I have to say the funnies (and most embarrassing) was when my editor took me out to dinner to discuss my manuscript, and, after one too many martinis, began spouting obscenities.  I was shocked, but determined to get my book in shape, so I tolerated it.  I’m not going to repeat what his words were – but let’s just say every time I recite this one to friends we’re all reduced to incredulous laughter!

The most exciting would definitely be when I got the email from Ellen welcoming me on board.  My heart skipped a beat.  It was my second last day working at Starbucks, and couldn’t have been better timing.

What has been the most challenging thing related to publishing you’ve had to deal with on your journey?

I think all the rejection and lack of feedback.  Prior to going to KeyCon and learning to network, I really felt frustrated as a writer, constantly chasing my tail.  I clung on to a monster manuscript full of all sorts of problems and was too afraid to change them.  It took a lot of work to let go of that sense that all the energy I’d put into writing a book-sized story couldn’t be reproduced.

Who is your favorite author, and what are you currently reading?

George R.R. Martin.  And I’m still reading his Song of Ice and Fire series, because I am a very slow reader.  Robert Jordan and Brandon Sanderson are next up, and I eagerly anticipate the final Wheel of Time Book – which I should be ready for as soon as it’s released.

If The Pact was made into a movie, who would play the role of your hero and heroine?

This is a tough one, as I am not that clued up on child actors.  I’m not sure who would be a good match for Will or Robin, but so long as Will is black-haired, plump and shy, and Robin is cocksure and handsome, and has forever the hint of a smirk, I’ll be satisfied.  As for Ham Lesterall, (SPOILER ALERT) I think Sean Bean would be a great choice, as he always seems to be the hero who gets killed, except he’d have to get some makeup to make him look 60.  Heck, by the time we’re talking about The Pact being made into anything, he might be 60, so perhaps this will work!

You can find Graeme online at:  




Will Lesterall has grown up in the safety of his father’s castle, where tales of the outside world ruled by warring kings and creatures of nightmare have never seemed a threat.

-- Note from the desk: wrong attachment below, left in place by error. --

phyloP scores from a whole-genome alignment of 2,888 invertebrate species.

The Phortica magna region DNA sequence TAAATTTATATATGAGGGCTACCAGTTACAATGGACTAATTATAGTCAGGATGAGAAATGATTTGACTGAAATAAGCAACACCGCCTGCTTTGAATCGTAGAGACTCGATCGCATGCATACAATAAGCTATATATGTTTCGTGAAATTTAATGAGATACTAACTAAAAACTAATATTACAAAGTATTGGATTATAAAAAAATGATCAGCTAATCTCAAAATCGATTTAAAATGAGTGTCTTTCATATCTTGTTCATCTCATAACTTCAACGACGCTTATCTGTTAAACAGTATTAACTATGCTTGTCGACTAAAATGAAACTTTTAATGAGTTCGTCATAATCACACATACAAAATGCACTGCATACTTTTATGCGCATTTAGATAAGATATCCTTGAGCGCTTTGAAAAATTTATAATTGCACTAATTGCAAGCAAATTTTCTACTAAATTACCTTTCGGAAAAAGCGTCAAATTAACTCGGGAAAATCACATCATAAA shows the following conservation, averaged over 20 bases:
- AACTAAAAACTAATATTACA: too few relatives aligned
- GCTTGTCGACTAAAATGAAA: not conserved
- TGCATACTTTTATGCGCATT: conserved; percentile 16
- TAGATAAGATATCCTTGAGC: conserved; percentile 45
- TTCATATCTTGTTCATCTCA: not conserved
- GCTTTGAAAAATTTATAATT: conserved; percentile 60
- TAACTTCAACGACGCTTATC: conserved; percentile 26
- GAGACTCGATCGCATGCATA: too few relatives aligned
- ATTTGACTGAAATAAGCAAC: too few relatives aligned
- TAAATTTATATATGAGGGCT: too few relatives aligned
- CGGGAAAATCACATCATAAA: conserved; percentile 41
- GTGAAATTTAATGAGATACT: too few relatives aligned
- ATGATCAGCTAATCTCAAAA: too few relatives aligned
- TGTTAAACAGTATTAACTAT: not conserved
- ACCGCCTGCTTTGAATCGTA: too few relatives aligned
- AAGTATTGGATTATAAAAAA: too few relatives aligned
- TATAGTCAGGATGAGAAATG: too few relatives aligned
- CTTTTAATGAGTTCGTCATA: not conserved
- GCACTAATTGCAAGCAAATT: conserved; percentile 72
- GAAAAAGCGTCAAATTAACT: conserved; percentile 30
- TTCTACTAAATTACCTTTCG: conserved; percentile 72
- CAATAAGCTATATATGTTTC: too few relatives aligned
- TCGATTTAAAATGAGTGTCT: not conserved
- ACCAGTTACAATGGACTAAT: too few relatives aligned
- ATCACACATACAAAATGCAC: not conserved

Yet on the night celebrating the two hundredth year of the sacred Pact that has kept Fort Lesterall safe, a secret intrigue ripens, and in the course of a few hours Will is confronted with a choice greater than he can comprehend.

Join an unlikely hero as destiny pulls him into the middle of an ancient conflict between fallen gods and ambitious women, one that demands blood, both holy and wicked, and the power of an ancient fire bound in steel.

As swords clash below a watching wood, hope and betrayal war as fiercely as fear and valor, and whether he lives of dies, Will Lesterall will never be the same.


cafepress_iphone_4_slider_cases_stellar_nightglowNote from Cassie:

I took the liberty of posting some of Graeme’s artwork from his site here. Aren’t these gorgeous? I see a iPhone case I must now go and order. <grin> Take a few minutes and check out his beautiful designs and the nifty and useful things you can get them on. Now, off to shop!

Posted on December 27, 2012, in General and tagged , , , , , , , , , , , . Bookmark the permalink. 3 Comments.

  1. What a fun interview. It’s always fun to see how someone got their start. And as J.A. liked the running part of you I like the Classical piano part. Clair de Lune being my favorite. The Pact sounds like a interesting read, best of success.


  2. It is always a joy to see an author succeed. Thank you for sharing.


  3. A runner! I knew I liked you 🙂 Wow, great interview, I see that I have been pronouncing your name wrong in my head. Sorry about that! Best of luck to you, although you don’t need it, you make your own luck through hard work and natural talent. See you around the Champagne loop.